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This is Business Live from the BBC, with Ben Thompson
Facebook shares hit record highs after profits at the tech giant
Live from London, that's our top story today,
Facebook profits surge as the number of users soars.
We'll assess the results, that have sent shares soaring 10%
The world's biggest advertising company WPP
But does the chief executive, Sir Martin Sorrell, deserve
to be the best paid boss in Britain?
And as American banks opt not to change policy, we ask what is next
to kick-start sluggish American growth.
And imagine if the lift in your office not only
took you up and down, but sideways as well.
We'll be talking to the elevator company which says it is a viable
And as we question WPP boss Sir Martin Sorrell
about his huge pay packet, today we want to know: is any
company boss worth $100 million dollars a year?
the elevator is, it is straight out the elevator is, it is straight out
of Charlie And The Chocolate Factory.
We start in Silicon Valley - where it's been a challenging week
for tech giants including Apple and Twitter.
The world's biggest social network continues to attract
new friends by the millions - and more importantly -
is managing to convert them into profits.
Facebook saw revenue jump more than 50% in the first three months
of the year to over $5.3bn - that's better than Wall Street
That's largely down to booming sales of advertising
But with smaller screens, smartphones have been difficult
But for Facebook, it's seen 82% of its ad revenue now come
The social network has continued to grow and grow.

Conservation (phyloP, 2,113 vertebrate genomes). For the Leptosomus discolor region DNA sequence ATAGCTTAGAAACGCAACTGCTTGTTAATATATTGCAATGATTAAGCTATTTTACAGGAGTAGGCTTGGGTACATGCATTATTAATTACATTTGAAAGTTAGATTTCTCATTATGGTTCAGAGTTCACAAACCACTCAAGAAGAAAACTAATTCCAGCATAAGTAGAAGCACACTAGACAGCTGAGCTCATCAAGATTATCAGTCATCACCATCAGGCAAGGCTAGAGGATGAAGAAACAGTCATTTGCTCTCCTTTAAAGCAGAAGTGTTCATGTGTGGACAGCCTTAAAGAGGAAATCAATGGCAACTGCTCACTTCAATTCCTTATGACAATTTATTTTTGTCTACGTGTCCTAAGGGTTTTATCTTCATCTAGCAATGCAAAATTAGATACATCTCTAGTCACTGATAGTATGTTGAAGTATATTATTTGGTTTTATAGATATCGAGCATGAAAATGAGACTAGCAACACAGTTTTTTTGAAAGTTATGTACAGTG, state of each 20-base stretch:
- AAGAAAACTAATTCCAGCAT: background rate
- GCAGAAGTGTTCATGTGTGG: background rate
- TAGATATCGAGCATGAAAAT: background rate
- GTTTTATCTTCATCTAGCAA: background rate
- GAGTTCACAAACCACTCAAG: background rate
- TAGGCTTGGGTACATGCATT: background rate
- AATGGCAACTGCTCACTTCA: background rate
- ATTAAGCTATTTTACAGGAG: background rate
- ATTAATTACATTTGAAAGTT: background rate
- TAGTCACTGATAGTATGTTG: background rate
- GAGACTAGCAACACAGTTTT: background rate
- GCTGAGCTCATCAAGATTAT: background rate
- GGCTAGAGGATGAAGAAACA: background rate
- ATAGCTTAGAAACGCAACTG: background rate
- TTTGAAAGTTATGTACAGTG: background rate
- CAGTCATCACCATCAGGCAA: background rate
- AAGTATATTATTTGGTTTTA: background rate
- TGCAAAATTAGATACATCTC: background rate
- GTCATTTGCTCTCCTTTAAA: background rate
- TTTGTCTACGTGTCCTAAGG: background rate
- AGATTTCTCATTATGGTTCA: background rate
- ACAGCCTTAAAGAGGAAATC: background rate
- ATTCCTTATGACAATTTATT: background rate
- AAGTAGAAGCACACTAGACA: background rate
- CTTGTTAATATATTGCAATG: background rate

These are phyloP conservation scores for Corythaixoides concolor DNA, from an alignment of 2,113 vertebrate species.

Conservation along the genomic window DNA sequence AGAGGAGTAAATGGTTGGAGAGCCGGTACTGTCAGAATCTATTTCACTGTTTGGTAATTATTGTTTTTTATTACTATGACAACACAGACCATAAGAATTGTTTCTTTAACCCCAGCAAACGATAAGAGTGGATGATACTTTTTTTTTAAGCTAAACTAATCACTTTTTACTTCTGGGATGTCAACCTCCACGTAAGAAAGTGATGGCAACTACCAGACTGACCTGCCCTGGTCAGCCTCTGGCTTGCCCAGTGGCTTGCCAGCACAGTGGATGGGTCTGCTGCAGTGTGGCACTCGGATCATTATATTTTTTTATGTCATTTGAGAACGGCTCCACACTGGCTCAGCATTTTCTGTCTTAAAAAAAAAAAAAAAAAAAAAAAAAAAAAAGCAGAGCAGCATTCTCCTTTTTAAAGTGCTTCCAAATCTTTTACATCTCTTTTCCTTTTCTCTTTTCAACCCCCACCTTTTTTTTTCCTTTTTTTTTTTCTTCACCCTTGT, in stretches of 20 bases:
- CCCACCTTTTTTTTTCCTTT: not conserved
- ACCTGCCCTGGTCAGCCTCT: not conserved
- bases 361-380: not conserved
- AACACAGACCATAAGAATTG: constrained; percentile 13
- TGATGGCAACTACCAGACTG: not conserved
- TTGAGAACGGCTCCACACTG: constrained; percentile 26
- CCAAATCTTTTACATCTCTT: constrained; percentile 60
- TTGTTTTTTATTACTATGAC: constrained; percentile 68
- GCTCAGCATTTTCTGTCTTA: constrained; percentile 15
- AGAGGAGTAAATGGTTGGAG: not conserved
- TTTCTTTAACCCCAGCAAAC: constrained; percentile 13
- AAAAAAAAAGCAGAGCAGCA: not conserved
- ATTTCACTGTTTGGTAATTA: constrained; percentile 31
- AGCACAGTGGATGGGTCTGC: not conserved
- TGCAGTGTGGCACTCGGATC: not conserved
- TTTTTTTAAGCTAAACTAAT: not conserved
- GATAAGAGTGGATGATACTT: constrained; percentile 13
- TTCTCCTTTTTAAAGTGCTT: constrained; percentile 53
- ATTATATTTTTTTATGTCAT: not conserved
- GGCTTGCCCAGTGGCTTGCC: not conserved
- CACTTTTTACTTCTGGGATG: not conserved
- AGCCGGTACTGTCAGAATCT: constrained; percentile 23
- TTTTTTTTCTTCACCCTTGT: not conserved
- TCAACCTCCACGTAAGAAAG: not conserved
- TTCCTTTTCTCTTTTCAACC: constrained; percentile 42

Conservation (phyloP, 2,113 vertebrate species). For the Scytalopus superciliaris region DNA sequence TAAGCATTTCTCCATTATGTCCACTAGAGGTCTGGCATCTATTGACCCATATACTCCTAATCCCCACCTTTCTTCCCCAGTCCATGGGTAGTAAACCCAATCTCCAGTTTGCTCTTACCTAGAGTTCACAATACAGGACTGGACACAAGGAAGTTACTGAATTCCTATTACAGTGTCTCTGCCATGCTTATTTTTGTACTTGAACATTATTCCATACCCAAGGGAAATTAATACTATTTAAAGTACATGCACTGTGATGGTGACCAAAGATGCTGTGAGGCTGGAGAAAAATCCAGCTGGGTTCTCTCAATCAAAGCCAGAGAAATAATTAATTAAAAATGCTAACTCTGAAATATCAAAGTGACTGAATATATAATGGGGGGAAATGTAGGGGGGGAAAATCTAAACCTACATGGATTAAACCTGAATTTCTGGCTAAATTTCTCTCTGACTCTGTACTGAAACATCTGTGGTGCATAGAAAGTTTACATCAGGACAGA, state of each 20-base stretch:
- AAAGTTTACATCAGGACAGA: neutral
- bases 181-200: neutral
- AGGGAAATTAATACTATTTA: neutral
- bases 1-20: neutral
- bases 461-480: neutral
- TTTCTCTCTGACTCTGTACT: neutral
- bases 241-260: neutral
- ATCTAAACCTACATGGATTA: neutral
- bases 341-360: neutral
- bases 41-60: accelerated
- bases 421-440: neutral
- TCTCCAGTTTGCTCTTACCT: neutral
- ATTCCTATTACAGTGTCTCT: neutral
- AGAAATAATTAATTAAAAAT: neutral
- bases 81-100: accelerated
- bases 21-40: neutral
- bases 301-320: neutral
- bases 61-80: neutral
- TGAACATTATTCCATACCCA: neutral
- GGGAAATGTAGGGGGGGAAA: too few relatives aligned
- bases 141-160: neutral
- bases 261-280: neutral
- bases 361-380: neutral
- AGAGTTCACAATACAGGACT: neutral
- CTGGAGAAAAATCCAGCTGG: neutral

As of the end of March, 1.65 billion people were logging
That's 200 million people more than this time last yearShares
jumped in after hours trade and if you look at the past three
years you can see the value has steadily climbed from just over
Sarah Wood, Co-Founder and Co-CEO of video ad tech
There were a lot of naysayers about Facebook, how can they get up these
people, how can they monetise them. It looks like they have cracked it?
They have done a great job jumping on two key trends, one of those is
mobile, a massive jump to Mobot consumption, and one is video.
Mobile advertising in video advertising are two of the largest
sectors, and Facebook have converted those into profit. Others are
struggling to do that, I am talking specifically mobile advertising,
that was the key for Facebook. How are they doing it when Twitter
struggles? What Facebook has is massive scale, 1.6 billion users,
many coming back day after day, but it also has data, it is the ability
to target users very precisely by geography, relationship status, and
that really helps. Lets just have a look at how they managed to do it. I
touched on the fact that, on a small touched on the fact that, on a small
screen, we are more easily annoyed by adverts when you are browsing the
things on small screens, and that has been the real shift, how you can
advertise on something that is getting smaller and smaller, and it
seems again, Facebook is doing that right. Consumers are fed up with
interruptive advertising, it is true on large screens and small screens.
What Facebook houses a suite of products that are non-interruptive,
nonintrusive, when the ads play in the news feed, they are not blaring
out, the auto is off, so that is less intrusive, but it can also be
monetised. But if it is less intrusive, does it work for
advertisers? There is always a balance. The challenge for
advertisers is to create great ads that people want to watch and share,
to create a great content and distributed in noninvasive formats
that don't annoy users. Sarah, thank you as always.
WPP, the world's biggest advertising company has announced healthy
trading for the first three months of this year.
Revenues were up some 10% in the three months to March -
slightly flattered by the weak pound but largely thanks to strong